On Wednesday 10th March, Strife Interviewer Ed Stacey sat down with Dr Daniel Moore to discuss the operational side of offensive cyber. For part two of Strife’s Offensive Cyber Series, Dr Moore expands on his thinking about presence-based and event-based offensive cyber operations and discusses related topics such as the emergence of new organisational cyber structures, allied operations on networks and his upcoming book Offensive Cyber Operations: Understanding Intangible Warfare, slated for release in October 2021.
Ed Stacey: Danny, you have written in the past about distinguishing between presence-based and event-based offensive cyber operations. What are the key differences between the two?
Danny Moore: I came up with the distinction between presence-based and event-based operations as a commentary on the lack of distinction in most of the publicly accessible cyber doctrine documentation. Mostly what we see are offensive cyber operations treated as a uniform spectrum of possibilities that have the same considerations, the same set of staff associated with them and the same set of circumstances under which you would want to use them. But that is not the case.
A lot of the literature you see focusses on the technical deployment of offensive cyber operations – the malicious software involved in the process, the intended effect, what it means to pivot within a network – but that really only encompasses a fraction of the activity itself when we are talking about military-scale or even intelligence agency-scale of operations, at least where it counts. So I came up with this distinction to differentiate between what I think are two supercategories of operation that are so different in the circumstance, and so unique in how they would be utilised, that they are worth examining separately because they have distinct sets of advantages and disadvantages.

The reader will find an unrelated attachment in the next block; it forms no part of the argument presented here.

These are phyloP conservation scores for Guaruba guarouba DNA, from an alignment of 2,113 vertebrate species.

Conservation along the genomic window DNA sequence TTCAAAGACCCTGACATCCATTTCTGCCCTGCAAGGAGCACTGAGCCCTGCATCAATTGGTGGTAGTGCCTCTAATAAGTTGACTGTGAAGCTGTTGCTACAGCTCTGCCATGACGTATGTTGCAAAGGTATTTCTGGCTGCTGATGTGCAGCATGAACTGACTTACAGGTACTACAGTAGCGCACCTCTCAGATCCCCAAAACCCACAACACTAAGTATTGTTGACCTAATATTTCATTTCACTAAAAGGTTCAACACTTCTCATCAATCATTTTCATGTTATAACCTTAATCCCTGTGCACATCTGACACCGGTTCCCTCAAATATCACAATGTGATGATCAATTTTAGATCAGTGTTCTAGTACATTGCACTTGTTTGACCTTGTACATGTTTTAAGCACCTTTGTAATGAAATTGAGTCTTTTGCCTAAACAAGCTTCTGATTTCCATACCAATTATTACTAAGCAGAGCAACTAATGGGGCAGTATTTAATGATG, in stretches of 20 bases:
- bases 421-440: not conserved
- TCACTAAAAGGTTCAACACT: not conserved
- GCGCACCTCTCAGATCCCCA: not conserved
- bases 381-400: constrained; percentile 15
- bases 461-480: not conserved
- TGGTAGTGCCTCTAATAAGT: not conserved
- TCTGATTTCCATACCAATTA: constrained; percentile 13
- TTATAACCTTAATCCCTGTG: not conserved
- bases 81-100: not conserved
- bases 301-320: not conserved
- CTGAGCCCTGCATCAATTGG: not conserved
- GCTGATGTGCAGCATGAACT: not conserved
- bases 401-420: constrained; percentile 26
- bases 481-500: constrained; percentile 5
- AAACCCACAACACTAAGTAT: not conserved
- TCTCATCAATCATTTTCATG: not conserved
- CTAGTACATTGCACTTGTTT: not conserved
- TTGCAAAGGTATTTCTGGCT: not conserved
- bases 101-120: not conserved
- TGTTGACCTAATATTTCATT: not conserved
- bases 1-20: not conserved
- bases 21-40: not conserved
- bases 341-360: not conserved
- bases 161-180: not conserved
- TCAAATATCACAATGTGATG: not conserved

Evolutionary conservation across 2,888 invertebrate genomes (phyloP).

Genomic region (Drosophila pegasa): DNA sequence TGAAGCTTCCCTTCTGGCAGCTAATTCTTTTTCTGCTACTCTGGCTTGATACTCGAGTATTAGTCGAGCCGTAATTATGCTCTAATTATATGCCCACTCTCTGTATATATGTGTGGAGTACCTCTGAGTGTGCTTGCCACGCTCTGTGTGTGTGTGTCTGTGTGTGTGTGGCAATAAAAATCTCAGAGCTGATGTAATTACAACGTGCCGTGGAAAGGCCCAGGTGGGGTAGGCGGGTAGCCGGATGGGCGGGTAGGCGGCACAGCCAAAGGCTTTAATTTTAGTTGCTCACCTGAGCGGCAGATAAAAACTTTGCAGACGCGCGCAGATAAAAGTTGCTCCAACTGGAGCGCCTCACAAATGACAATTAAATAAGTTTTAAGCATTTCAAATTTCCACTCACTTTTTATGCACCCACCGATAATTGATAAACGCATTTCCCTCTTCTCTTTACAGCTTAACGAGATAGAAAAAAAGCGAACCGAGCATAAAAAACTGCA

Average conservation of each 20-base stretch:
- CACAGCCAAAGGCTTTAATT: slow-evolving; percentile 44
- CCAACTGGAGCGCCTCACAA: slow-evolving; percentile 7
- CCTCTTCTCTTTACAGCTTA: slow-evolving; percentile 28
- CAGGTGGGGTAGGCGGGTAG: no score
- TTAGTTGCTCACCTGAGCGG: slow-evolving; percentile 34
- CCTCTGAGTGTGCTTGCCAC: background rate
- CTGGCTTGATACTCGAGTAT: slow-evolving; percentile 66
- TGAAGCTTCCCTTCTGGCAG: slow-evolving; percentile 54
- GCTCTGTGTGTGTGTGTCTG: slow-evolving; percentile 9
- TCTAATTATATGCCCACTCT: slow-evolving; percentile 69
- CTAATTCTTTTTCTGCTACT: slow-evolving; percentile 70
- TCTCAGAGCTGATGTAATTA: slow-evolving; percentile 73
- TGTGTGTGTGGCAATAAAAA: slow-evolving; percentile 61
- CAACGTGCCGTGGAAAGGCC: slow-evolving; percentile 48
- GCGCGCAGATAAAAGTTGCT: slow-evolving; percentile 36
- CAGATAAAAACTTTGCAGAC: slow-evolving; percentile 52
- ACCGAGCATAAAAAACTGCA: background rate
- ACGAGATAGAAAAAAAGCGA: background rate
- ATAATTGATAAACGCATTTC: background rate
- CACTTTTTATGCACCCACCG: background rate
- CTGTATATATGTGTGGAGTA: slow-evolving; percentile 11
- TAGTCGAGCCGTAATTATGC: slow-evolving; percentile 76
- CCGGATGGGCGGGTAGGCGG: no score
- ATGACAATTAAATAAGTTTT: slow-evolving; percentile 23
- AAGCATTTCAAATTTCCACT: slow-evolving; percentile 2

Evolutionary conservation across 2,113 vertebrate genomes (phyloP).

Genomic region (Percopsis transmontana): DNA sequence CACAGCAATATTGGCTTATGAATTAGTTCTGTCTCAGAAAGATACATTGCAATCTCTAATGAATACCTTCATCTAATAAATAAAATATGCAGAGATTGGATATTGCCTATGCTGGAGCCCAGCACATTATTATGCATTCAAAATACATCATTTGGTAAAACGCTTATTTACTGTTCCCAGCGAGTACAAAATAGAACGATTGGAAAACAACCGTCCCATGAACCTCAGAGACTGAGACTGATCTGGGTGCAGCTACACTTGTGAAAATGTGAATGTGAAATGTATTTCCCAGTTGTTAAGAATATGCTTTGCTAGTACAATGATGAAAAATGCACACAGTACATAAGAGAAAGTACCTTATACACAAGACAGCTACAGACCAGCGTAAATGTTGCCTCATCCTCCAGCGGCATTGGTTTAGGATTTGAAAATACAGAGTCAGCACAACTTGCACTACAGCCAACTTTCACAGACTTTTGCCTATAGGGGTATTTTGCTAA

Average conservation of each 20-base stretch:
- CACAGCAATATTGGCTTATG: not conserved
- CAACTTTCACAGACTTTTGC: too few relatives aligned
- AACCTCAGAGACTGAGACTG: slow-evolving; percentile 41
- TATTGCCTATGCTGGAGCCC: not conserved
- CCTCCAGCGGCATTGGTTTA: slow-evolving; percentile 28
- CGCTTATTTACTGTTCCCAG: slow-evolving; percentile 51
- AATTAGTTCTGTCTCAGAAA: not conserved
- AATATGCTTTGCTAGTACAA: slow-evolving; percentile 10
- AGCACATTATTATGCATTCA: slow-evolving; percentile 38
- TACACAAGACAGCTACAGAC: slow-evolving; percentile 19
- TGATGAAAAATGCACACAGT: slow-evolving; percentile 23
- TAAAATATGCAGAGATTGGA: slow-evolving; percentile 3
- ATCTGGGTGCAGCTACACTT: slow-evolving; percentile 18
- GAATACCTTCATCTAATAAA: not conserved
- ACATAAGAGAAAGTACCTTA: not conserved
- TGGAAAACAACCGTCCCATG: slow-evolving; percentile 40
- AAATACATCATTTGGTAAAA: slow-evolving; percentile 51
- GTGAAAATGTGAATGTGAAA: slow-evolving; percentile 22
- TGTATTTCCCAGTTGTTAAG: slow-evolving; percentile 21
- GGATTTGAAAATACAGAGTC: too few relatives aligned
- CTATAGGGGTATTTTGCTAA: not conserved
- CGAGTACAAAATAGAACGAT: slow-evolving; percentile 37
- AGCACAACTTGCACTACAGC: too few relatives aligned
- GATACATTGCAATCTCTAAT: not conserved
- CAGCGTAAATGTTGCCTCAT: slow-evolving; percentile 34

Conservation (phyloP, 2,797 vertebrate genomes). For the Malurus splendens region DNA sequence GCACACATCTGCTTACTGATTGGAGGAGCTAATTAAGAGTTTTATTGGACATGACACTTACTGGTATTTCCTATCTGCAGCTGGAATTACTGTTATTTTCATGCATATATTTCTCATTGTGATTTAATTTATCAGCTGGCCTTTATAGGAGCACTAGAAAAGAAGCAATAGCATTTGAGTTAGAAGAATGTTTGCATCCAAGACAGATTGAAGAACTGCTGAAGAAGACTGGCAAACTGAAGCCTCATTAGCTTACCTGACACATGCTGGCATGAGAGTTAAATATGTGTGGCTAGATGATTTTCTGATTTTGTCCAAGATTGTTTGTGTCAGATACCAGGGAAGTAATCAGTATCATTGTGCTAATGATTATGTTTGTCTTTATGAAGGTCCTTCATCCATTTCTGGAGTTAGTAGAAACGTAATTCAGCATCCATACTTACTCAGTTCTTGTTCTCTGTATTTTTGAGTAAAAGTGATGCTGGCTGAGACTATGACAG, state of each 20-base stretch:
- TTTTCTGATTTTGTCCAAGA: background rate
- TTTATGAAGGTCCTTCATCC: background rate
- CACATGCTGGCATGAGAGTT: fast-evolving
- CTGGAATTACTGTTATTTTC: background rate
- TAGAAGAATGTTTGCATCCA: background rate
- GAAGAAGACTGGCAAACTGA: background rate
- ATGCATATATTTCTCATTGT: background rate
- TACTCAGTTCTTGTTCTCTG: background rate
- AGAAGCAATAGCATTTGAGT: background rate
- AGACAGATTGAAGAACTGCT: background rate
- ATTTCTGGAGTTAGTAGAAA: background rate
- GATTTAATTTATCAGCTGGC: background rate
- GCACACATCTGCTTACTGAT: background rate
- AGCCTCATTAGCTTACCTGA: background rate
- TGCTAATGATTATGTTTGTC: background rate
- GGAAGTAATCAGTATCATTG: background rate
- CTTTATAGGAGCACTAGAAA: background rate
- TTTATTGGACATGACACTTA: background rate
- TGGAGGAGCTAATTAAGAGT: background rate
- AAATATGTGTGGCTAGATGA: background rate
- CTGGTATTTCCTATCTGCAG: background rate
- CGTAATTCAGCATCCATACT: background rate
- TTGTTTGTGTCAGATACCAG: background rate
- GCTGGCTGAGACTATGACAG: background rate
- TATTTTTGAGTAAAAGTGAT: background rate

Presence-based operations are like the classic intelligence operation that has an offensive finisher. So you have everything that you normally would with an intelligence operation, including compromising the adversary’s network, establishing a foothold, pivoting within and gathering relevant information. But then there are additional offensive layers too, such as looking for the appropriate targets within the network that would yield the intended impact and weaponizing your access in a way that would facilitate achieving the objective. For example, would you need dedicated tooling in order to have an effect on the target? Or say you are looking to have a real-world, physical impact or even adversely degrade specific types of software and hardware, which would require significant capabilities. But crucially, the operation is managed over the period of at least many weeks, if not months and sometimes even years. And it can be a strategic set of capabilities that you would use possibly even just once, when needed, because once exposed it is likely to be counteracted, at least in the medium-term.